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View Full Version : Who needs big batteries? Kick gas & kick big heavy batteries. ;)



BoneFire
29 July 2011, 1328
I've read recent research (http://prb.aps.org/abstract/PRB/v83/i20/e205114)articles (http://energydynamicslab.com/news/2011/jun30-ev-ksl)about the efficiency of inductive charging systems nearing the efficiency of a plugin socket. Looks like electrified race tracks might pave the way (lolz) for this technology to become mainstreet.

From an article in Gizmag: (http://www.gizmag.com/dynamic-charging-for-electric-race-cars/19344/?utm_source=Gizmag+Subscribers&utm_campaign=69a480c44f-UA-2235360-4&utm_medium=email) "Dynamic charging might let electric race cars juice up while moving"



Dynamic wireless charging will be a real game-changer, enabling zero emission electric vehicles to race over long periods without the need for heavy batteries," said Lord Paul Drayson, co-founder of Drayson Racing. "We're looking forward to putting this technology through its paces as it charges electric race cars at speeds of up to 200 mph.

HighlanderMWC
01 August 2011, 1124
This makes me think of the toy race cars with the slot in the track.

billmi
01 August 2011, 1304
The concept of in-road inductive charging has been around for quite a while, but there's something I'd never considered before. Parked, it's a straightforward process but move the pickup coil relative to the supply coils, and you're getting into the territory of a linear motor/generator. I wonder what drag/propulsion effects might come into play.

BoneFire
01 August 2011, 1358
A little info ABOUT DRAYSON RACING (http://www.draysonracing.com/news/publish/2011/Drayson_Racing_Goes_Electric2.shtml)

Lord Drayson, a former science entrepreneur and the UK Minister for Science and Innovation in the previous government, formed Drayson Racing to act as a racing laboratory, pioneering the research and development of green technologies in the challenging environment of motor racing.

Drayson Racing carries out research & development of green racing technologies including electric vehicles and advanced biofuels. Last year Drayson Racing came third in the Intercontinental Le Mans Cup (ILMC) Championship racing a unique 2nd generation bioethanol fuelled LMP1 Lola-Judd racing car and was the first team to achieve pole position and an overall race win for a bio-ethanol fuelled race car.

DaveAK
01 August 2011, 1436
This makes me think of the toy race cars with the slot in the track.
Who's going to picking them up and putting them back on the track when they go shooting off the banking? :D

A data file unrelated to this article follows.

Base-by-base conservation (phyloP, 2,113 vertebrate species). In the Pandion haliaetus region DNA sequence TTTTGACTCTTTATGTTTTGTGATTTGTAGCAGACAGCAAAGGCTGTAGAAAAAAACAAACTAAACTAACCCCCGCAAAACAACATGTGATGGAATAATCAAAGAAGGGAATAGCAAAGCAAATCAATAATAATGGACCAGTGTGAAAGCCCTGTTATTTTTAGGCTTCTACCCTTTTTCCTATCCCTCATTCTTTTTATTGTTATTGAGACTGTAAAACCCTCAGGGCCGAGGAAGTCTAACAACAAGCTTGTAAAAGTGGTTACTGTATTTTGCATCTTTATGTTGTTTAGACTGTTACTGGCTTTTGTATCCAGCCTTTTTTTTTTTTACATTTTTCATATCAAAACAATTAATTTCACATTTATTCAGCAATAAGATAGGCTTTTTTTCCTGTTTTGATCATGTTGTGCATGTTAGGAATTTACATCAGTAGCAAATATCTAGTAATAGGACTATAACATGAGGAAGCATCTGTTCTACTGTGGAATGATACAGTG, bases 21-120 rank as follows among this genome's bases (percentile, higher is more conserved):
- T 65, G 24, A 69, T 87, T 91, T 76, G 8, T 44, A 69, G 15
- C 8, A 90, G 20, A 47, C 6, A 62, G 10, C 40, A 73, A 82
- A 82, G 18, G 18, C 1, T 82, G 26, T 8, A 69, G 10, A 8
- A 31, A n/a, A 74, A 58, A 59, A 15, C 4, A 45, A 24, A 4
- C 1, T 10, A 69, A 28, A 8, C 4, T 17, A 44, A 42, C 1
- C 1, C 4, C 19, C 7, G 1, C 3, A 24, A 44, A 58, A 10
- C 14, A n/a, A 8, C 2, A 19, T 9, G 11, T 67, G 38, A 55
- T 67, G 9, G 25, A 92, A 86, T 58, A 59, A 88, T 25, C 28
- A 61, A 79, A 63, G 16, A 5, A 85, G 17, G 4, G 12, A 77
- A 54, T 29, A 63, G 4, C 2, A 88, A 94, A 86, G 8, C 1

BoneFire
01 August 2011, 1515
Who's going to picking them up and putting them back on the track when they go shooting off the banking? :D

That would be a job for the good Lord Drayson. ;)

BoneFire
10 August 2011, 2042
Here's a recent article about a NZ company, HaloIPT (http://www.haloipt.com/#n_home-intro), that is partnerned with Drayson racing to develop this technology for racing and commercial use.

"HaloIPT Revs Up For Wirelessly Charged Electric Cars (http://www.washingtonpost.com/business/technology/haloipt-revs-up-for-wirelessly-charged-electric-cars/2011/08/01/gIQA7tOlnI_story.html)"

HaloIPT also has several videos on YT (http://youtu.be/0it7Fk_nz0U) that have some interesting info in their description boxes, such as:


The HaloIPT advantage:
Very high efficiency -- same as hard wired - demonstrated to match conventional plug-and-cable.
Very low magnetic field emission -- conforms to ICNIRP guidelines. No EMI into vehicle.
Commercial systems to 60kW in operation for buses and larger vehicles.
3kW 'small-car system' in operation on London vehicles.
7kW 'large-car system' operating on premium electric vehicle launched in Geneva Motor Show
New 18KW products nearing release.
Very large gap between vehicle and pad -- up to 400mm. 'Smart' tolerance to varying gap.
Lateral alignment between vehicle and pad plus or minus 250mm with minimal loss of efficiency.
Same on-car versatile system for slow and fast charge (e.g. 3 & 7kW)
Small form factor pads, lighter & more easily packaged into vehicle (600mm x 400mm x 30mm for 3.3kW)
Simultaneous wireless data exchange with vehicle.
No moving parts or physical contacts - high reliability